Modeling is a way of understanding phenomena that occur in the real world which is applied when experimentation is difficult or impossible. There are analytical models which can be typically implemented in a simple spreadsheet by setting input variables and immediately obtaining a result. Simulation models require multiple iterations and are more relevant where the dynamics of the problem are important - how the solution develops over time.

Popular paradigms include System Dynamics (SD), Discrete Event Simulation, Probabilistic Graphical Models (PGM) or Agent Based Modeling (ABM). While SD and discrete event simulation have been taught at universities in various disciplines, ABM has only recently received increased interest. ABM is a decentralized approach which, compared to SD, has no central definition of the global system behavior (dynamics). Instead, the model defines the behavior of individual agents and the global behavior emerges from their interaction over time. PGMs leverage probabiity and graph theory to allow dealing with large amounts of evidence data and can dynamically adjust beliefs as new facts become available.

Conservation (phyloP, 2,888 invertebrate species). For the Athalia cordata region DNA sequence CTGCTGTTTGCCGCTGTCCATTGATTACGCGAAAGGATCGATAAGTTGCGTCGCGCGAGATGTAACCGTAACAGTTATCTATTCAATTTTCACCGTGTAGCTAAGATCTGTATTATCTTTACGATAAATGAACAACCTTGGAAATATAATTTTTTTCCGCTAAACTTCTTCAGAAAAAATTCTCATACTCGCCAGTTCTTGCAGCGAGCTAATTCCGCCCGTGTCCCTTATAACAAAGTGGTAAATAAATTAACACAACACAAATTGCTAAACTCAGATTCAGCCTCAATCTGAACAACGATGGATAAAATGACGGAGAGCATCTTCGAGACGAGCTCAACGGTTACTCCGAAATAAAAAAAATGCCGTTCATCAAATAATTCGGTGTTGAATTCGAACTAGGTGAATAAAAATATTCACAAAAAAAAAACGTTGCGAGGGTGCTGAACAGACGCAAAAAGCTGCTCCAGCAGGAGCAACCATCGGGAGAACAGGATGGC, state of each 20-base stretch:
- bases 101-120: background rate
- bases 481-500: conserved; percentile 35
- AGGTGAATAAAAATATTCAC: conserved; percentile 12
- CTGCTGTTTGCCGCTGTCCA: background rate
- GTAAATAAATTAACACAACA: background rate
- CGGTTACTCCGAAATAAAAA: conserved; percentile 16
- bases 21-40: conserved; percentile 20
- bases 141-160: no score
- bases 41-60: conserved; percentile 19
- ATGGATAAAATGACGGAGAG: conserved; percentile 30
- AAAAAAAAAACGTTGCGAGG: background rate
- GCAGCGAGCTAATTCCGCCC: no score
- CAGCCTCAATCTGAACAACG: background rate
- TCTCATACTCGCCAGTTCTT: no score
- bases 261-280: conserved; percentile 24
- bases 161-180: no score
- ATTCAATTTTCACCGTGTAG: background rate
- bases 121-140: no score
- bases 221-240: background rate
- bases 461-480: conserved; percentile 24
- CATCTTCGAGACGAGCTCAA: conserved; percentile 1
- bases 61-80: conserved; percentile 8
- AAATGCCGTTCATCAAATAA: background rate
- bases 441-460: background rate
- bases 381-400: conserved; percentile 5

Thinking about oil depletion

In the following model, adapted from World Energy-Economy Scenarios with System Dynamics Modeling by Carlos de Castro et al., you can see a basic SD model from the paper which shows the essence of peak oil theory. This simple example is further enhanced in the paper with additional effects including technology, population and GDP adding further feedback loops and dynamic effects to the overall system.

More examples

Below are further examples of models found on the web which help thinking of sustainability issues in interesting ways.

Pointers to some modeling tools